The shudders of fear by the public over aircraft bombings following the Sinai disaster are probably nothing compared to those among airport owners and their retail leaseholders in the terminals.
A genuinely secure and bomb-proof airport is incompatible with the private enterprise idea of lucrative revenue streams from a thriving, cashed-up and semi-captive flow of consumers.
And while Metrojet 9268 seems highly likely to have been brought down by a bomb planted in checked luggage, or secreted on board the aircraft, or even carried on the person of a suicide bomber, the crush of people who are essential to servicing a profitable airport contribute enormously to their porous nature in terms of workable security.
Everyone — baggage-handler unions and non-union contractors, pilot associations, and the airlines — is fiercely resistant to subjecting staff to the same intensive screening that is supposed to be applied to passengers.
If you’re catching a flight, you cross from “landside” through security to “airside” (via customs, passport control, etc) but once. But if you are staff on any of dozens of services or enterprises, you might have to cross landside/airside/landside many times a day.
And you don’t (unless you are a pilot) generally have to queue, get X-rayed and take off belts, shoes and put computers and keys in separate bins. That would mean your employers were paying you for hours in a shift just to be stuffed around.
In some airports you’d probably end up in the same category as a high-radiation-risk employee given the scanning equipment and the dubious health risks assessments and lack of transparency over how often such “perfectly safe” equipment is tested and adjusted.
Instead you have a special pass, sometimes a special door, and special secure access to the underbelly of an airport. In some jurisdictions, but notably in the United States, poorly paid security personnel have been busted at regular intervals for stealing passenger valuables in the confusion that often occurs when you are parted from computers, watches, wallets, liquids, aerosols and gels, and at times your belt, shoes and even artificial limbs.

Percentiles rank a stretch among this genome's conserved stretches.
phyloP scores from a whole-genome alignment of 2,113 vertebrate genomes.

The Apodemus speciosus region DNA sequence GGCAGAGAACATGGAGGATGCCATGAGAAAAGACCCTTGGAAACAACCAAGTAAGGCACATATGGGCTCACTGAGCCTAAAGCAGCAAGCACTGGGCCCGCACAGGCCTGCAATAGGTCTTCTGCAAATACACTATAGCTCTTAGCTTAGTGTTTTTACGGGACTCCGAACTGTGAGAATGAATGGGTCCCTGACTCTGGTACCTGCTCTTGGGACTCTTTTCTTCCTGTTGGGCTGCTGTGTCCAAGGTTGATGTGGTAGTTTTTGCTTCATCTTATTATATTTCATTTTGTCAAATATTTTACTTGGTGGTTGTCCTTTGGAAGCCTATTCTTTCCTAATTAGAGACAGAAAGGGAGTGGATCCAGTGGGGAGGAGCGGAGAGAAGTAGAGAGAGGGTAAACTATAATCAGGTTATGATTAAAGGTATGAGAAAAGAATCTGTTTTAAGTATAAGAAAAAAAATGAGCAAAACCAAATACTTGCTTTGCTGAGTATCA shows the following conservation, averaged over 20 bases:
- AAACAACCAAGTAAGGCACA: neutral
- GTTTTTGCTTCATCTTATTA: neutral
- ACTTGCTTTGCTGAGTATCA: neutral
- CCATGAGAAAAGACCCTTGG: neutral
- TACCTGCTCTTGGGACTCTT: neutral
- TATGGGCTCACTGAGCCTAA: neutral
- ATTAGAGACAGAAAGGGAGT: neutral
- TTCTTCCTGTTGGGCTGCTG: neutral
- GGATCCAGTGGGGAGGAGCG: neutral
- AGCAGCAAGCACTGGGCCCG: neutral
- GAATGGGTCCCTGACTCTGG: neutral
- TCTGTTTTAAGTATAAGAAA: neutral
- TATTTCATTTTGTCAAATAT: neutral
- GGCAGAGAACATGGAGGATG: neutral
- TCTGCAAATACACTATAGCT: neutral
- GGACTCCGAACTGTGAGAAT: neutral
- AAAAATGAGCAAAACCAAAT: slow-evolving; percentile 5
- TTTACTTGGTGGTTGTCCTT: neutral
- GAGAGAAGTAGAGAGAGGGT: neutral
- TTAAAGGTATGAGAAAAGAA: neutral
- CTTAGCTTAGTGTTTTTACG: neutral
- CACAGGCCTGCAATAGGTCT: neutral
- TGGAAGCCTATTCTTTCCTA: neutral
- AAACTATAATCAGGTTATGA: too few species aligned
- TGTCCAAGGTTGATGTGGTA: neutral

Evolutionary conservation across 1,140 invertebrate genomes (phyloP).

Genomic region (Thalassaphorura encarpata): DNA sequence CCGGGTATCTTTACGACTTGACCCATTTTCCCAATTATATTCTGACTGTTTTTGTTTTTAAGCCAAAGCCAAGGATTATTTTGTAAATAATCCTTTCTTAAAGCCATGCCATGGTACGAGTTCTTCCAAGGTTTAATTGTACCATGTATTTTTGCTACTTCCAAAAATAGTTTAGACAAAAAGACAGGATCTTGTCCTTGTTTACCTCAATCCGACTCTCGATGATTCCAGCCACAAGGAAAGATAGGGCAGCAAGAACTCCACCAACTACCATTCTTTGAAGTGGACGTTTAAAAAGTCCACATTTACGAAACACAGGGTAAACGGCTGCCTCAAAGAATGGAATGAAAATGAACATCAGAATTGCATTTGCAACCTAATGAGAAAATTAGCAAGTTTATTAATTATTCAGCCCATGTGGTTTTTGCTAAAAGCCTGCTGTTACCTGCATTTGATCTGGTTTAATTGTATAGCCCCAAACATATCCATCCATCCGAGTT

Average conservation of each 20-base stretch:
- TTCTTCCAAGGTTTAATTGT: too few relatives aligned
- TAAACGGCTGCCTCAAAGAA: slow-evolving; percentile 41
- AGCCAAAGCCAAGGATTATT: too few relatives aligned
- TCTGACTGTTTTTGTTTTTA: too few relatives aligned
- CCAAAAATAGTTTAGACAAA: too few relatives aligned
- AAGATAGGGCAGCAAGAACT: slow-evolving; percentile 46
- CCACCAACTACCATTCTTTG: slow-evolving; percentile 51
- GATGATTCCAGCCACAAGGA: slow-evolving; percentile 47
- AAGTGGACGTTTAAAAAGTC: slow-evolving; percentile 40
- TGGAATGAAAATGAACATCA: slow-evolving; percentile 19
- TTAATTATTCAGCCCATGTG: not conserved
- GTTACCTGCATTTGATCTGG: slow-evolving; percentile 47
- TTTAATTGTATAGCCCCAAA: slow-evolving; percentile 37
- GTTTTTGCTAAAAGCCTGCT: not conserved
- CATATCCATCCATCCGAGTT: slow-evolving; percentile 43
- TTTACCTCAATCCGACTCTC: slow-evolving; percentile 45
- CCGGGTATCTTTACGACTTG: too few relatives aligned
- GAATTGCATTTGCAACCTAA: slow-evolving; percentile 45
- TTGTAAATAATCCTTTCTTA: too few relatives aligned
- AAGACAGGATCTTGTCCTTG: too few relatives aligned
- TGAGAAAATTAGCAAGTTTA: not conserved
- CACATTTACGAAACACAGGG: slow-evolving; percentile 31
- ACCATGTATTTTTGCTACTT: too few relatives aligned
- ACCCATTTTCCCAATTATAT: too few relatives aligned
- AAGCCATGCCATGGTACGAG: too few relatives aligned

In the US, the issue of employee crime is an everyday concern, especially compared to terrorism — the last high-profile terror attempt was the crotch bomber, who set his underpants alight as his plane approached Detroit airport from Amsterdam on Christmas Day in 2009.
But in terrorism hotspots, and Egypt’s Sinai is one of them, the risk of theft is nothing put beside the availability of flights to those who see killing civilians, including those of target nationalities, as the serving the needs of revenge or revolution.
Consider the risks and procedures in this country. The most obvious targets are the terminals themselves. It is blindingly obvious to regular travellers in the major Australian airports, domestic and international, that the availability of thorough and efficient (and well-spaced) security or border checkpoints isn’t being grown at the same pace as increases in travel activity.
In theory a bomb will be detected by molecular sniffers, which aren’t used on all travellers, or seen in your scanned luggage, which is questionable. It won’t be seen if it has been stuffed up your rectum, vagina, or secreted in continence pads for the aged.
Freight that is loaded into the hold of some airliners is problematic, in that the logistics industry and the airports have for years fiercely argued to largely compliant government agencies that the needs of security and commerce “need to be balanced”, which, for fans of Don Watson, means watered down.
There are, of course, only two pathways to be followed on airport security.
One is to do what is “possible”, which is the present approach, which is diluted to an extent by the definition of “possible” being business friendly first, and secure second. It’s common sense, yet it carries risks.
The other is to retain a lower-key theatre of security for its feel-good effects and marginal-risks reduction benefits, and accept that life doesn’t come gift wrapped and lovely, and that everyone should be alert, go along with the farce, and hope for the best.
Just getting on with it in air travel arguably leads to the same result as draconian security. Atrocities will happen over time, whichever approach to air-transport security is taken.
But the human herds will continue to surge through the airports, and after brief ripples of horror, look the other way when some of us die, and keep on with keeping on.